Energy From Thorium Discussion Forum

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PostPosted: Sep 26, 2009 2:50 am 
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Kirk Sorensen wrote:
Alex P wrote:
Moreover, can you please explain me why it's so difficult to separate plutonium from uranium, instead thorium ? Which are the typical efficiency separations (in the case of thorium or depleted uranium), if there are some figures, for the other transuranics ?


Thorium has one valence (+4) while uranium has two (+4 and +6). You can "shift" uranium from UF4 (in solution) to UF6 (gaseous) through fluorination. Thorium stays put.

Uranium and plutonium both have multiple valences. Fluorination will preferentially remove uranium, not plutonium, making fluorination as a blanket reprocessing step pretty useless. You'd remove all the blanket before you'd remove the bred fuel (plutonium). That's the inverse of what you want.


Actually uranium has more oxidation states than that.

It has commonly +3, +4, +5 and +6.

There are even examples of lower valence states, although they are somewhat controversial.

The chemistry of uranium is quite rich, although not quite as exciting as the chemistry of plutonium, the latter being fascinating.


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PostPosted: Sep 26, 2009 5:25 am 
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From a study on internet, I find that uranium can be oxydised to UCl6 which is volatile like UF6 and sublimates at 75C. Other actinide Chlorides are not volatile. This can reduce the mass of spent fuel to 5%, which amount can be electrorefined. The other volatile chlorides ZrCl4(331C) and TcCl6 can be removed by fractional distillation from uranium. Actinides can be kept together to assuage feelings of anti-proliferation crowd and burnt in fast reactors (or LFTR) after easy conversion to oxides or fluorides..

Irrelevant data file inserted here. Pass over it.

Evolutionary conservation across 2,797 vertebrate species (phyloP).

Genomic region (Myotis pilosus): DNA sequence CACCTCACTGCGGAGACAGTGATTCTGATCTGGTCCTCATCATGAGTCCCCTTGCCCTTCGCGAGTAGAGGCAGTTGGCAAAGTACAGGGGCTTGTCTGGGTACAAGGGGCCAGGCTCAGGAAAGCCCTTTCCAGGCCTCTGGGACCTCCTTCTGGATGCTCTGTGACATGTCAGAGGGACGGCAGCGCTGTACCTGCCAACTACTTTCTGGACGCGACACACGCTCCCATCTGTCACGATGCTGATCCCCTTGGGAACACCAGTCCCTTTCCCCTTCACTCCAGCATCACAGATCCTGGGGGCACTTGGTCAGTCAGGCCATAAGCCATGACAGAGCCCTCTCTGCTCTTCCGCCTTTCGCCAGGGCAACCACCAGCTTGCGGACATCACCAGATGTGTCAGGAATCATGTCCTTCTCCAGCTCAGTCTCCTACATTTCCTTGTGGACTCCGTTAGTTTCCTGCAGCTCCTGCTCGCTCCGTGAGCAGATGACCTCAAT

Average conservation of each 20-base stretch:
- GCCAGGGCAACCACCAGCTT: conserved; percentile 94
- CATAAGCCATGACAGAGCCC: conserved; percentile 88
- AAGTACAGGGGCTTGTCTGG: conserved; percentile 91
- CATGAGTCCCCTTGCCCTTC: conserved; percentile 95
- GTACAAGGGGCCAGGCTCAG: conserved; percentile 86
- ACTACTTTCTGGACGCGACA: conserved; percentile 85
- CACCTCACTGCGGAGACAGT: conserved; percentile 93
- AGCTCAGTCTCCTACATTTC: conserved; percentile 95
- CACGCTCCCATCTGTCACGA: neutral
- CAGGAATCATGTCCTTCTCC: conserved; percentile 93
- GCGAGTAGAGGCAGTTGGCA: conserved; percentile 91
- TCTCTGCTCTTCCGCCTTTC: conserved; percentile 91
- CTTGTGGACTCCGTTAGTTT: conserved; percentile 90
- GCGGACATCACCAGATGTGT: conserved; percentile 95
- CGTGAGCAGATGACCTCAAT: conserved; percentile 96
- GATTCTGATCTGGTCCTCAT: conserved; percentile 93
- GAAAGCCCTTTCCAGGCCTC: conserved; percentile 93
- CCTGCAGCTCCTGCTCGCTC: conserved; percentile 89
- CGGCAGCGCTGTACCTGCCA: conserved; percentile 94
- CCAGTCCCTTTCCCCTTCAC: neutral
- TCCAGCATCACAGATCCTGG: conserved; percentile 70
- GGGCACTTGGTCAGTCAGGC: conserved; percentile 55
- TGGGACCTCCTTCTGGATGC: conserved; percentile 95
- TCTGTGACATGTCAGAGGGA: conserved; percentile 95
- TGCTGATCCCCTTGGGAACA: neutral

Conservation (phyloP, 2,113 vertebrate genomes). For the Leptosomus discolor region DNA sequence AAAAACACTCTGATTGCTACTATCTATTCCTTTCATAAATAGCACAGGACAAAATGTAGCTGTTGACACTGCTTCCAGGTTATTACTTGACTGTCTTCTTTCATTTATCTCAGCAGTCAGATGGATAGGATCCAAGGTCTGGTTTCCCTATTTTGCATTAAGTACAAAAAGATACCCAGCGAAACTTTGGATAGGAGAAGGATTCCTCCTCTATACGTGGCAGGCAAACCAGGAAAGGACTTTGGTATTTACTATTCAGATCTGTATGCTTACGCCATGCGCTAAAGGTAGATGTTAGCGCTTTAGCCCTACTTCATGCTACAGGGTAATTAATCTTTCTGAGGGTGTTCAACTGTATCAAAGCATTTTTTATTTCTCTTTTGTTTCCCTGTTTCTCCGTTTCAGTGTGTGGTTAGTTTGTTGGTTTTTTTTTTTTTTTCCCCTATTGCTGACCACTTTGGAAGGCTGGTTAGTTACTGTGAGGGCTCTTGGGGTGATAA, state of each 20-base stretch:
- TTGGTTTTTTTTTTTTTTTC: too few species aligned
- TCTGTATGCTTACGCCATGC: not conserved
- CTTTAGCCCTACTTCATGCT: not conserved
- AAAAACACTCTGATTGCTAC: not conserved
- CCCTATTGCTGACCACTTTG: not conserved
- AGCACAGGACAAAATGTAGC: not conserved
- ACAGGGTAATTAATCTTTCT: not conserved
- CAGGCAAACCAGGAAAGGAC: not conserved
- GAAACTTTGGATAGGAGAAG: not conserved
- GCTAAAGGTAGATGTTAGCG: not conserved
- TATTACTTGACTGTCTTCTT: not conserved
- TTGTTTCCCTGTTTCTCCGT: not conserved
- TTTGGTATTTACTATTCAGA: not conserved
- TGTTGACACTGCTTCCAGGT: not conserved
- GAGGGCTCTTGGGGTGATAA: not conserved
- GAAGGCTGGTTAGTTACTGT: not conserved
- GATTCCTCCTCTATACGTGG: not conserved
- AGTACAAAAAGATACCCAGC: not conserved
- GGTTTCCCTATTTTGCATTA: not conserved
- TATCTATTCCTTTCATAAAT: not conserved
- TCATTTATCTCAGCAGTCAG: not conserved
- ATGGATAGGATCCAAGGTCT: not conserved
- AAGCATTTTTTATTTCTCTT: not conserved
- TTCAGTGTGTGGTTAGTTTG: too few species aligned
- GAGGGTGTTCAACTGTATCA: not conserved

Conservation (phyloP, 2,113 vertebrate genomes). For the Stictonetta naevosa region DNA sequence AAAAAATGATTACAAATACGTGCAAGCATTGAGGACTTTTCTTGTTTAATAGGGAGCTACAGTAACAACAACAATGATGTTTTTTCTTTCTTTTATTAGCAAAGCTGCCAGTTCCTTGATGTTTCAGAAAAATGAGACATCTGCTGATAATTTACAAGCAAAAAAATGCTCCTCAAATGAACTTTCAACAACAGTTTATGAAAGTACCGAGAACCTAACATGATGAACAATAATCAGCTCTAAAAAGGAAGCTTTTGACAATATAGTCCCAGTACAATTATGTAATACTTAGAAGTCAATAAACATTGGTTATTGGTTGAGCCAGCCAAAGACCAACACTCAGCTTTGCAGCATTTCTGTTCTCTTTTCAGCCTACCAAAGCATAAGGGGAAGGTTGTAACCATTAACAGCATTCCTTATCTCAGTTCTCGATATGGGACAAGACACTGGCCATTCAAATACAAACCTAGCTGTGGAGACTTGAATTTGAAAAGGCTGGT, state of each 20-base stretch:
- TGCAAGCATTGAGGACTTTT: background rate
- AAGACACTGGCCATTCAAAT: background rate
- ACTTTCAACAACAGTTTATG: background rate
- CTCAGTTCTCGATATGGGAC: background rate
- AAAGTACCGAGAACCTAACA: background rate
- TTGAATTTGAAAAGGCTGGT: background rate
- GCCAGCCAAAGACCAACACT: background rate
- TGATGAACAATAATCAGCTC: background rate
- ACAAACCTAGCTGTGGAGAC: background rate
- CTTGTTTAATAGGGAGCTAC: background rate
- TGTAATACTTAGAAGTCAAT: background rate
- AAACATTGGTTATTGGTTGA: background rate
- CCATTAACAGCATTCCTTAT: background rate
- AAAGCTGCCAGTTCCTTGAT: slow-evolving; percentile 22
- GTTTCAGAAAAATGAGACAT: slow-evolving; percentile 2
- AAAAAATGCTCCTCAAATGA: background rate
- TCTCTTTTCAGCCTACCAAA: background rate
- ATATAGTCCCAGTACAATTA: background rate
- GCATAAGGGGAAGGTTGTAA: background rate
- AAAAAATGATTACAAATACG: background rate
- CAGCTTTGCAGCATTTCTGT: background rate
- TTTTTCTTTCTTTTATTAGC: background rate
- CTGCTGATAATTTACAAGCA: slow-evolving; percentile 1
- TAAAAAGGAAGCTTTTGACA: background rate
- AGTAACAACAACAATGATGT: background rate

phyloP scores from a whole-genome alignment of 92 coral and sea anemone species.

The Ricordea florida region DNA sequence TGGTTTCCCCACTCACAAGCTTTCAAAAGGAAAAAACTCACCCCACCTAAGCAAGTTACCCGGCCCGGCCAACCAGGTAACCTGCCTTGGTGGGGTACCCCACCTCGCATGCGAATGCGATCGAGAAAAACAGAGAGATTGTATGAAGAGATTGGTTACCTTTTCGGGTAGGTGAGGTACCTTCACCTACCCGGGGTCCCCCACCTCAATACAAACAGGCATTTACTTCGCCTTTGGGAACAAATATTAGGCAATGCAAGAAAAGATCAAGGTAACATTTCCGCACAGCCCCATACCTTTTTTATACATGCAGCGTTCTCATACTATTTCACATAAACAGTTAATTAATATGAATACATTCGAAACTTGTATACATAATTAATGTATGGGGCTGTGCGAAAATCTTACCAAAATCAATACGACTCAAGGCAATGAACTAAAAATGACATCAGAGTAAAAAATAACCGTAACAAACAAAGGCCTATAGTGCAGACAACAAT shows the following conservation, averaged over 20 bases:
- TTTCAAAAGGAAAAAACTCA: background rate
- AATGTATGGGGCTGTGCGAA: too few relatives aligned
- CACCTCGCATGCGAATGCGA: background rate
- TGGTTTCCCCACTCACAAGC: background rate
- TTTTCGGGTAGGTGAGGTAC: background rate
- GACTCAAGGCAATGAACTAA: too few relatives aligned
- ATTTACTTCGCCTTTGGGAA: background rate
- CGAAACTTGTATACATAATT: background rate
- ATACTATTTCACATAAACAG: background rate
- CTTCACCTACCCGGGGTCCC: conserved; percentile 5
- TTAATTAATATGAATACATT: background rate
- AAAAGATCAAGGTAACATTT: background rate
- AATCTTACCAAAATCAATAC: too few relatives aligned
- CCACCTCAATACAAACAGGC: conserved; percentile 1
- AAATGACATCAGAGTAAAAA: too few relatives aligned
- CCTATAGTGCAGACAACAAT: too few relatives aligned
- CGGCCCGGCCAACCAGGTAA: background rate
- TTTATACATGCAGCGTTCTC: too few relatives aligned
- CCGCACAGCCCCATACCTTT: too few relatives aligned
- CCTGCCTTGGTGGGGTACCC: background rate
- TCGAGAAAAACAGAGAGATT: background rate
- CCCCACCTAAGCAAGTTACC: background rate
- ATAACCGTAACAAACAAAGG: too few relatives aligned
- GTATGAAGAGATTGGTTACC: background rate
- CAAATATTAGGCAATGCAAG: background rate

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PostPosted: Dec 31, 2009 11:38 am 
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ORNL did accomplish it using fluoridation and to a level quite sufficient for blanket processing. In blanket processing we don't need to remove 99.9% or even 90%. We just need to remove most of the fissile to keep the fission reactions in the blanket down


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PostPosted: Jan 01, 2010 9:42 am 
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Separation of uranium is just one aspect of reprocessing. Sodium fires have created a scare about fast reactors. If a better and safer coolant like a gas or a stable salt can be employed, fast reactors are better as they can destroy actinides and burn uranium or thorium as fuel. unmoderated LFTR is also feasible. Fast MSRs would be optimum.


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